Orlando, Florida — The Orlando Police department has fired one of its officers after an internal investigation revealed he violated department policy as well as Florida statutes.
On February 24, 2014, an investigation was initiated against Officer David Johnston, 25, for violation of Obedience to Laws and Department Procedures, Obedience to Policies and Procedures and Other Written Directives, Response to Resistance and Apprehension Techniques, and Deadly Force.
The investigation revealed that on the aforementioned date, Officer Johnston and two other officers responded to a 911 call in reference to a domestic disturbance between a boyfriend and girlfriend, located at 595 West Church Street, City View Apartments.
According to reports, after arriving at the parking garage of the apartments, officers Alexander Kipp and Anthony Watts discharged their weapons while making contact with the suspect, Derrick Lattimore.
The officers claimed that Lattimore was driving his vehicle toward them.
The investigation stated that as Lattimore attempted to exit the garage, he crashed his vehicle into a wall due to being fired upon.
Prior to Lattimore crashing, Officer Johnston had returned to his patrol car and retrieved his AR-15.
Video surveillance revealed that after Lattimore crashed, Johnston fired 23 rounds from his AR-15 into the vehicle.
Investigators said that Officer Johnston could not see the suspect and had just assumed that he was armed.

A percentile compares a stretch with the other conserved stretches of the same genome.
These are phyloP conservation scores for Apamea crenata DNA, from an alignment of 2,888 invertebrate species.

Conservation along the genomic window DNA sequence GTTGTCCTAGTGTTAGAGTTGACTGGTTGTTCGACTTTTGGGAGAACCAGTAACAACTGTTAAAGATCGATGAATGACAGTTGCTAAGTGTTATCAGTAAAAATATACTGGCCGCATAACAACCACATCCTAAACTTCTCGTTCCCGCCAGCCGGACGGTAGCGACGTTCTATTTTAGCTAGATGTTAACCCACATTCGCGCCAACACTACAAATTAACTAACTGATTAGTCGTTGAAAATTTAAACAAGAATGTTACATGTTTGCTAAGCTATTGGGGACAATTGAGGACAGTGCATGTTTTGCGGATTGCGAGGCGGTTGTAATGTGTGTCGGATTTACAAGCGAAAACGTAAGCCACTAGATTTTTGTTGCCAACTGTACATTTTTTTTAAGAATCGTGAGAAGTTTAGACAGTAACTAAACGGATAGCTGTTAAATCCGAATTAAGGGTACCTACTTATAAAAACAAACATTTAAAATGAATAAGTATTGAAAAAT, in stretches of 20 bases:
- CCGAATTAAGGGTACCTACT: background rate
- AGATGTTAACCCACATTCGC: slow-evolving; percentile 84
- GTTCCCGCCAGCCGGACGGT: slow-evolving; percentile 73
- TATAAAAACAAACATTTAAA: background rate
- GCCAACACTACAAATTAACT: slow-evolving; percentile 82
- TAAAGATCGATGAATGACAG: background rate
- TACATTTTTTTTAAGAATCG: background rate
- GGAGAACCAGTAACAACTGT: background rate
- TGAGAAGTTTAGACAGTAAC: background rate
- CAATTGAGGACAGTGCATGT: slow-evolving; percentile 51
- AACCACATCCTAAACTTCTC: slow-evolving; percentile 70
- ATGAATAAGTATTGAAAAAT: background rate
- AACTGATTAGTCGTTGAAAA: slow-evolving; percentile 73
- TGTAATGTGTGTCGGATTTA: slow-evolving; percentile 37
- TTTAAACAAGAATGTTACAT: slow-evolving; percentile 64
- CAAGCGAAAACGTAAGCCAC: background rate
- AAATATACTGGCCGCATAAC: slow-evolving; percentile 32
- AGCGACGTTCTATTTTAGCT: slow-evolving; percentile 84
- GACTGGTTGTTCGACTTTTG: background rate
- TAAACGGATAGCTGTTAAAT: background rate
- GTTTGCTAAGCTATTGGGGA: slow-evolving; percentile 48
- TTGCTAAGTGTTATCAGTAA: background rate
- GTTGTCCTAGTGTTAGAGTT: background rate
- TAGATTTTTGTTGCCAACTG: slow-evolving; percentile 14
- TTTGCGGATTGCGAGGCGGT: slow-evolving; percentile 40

“You fired 23 rounds from your AR-15 during a time where the suspect did not pose an imminent threat of death or great bodily harm to you or any individual in the immediate area, which is in violation of Florida Statutes 790.19 and 790.15(1),” the Internal Affairs report stated. “Considering the fact that the gates were completely closed, the vehicle was disabled, and you could not see the suspect, your use of deadly force in this instance was not objectively reasonable.”
Johnston’s Defense attorney, David Bigney, told a judge during a hearing in February that the officer should have sovereign immunity (because) he’s a cop. He said the officer should not be charged with a criminal offense or lose his job.
Assistant State Attorney Linda Drane Burdick said Bigney’s statements were “absurd.”
Circuit Judge Wayne Wooten agreed. Wooten said, “One unjustified shot, is one shot too many.”
The state attorney said a law enforcement officer does not have the right to assume someone is armed and fire into an occupied vehicle.
Johnston was with OPD for two years. He was terminated on May 1, 2015.
He was charged with Firing a Weapon into an Occupied Vehicle and Discharging a Weapon in Public.
Lattimore was not struck by any of the bullets.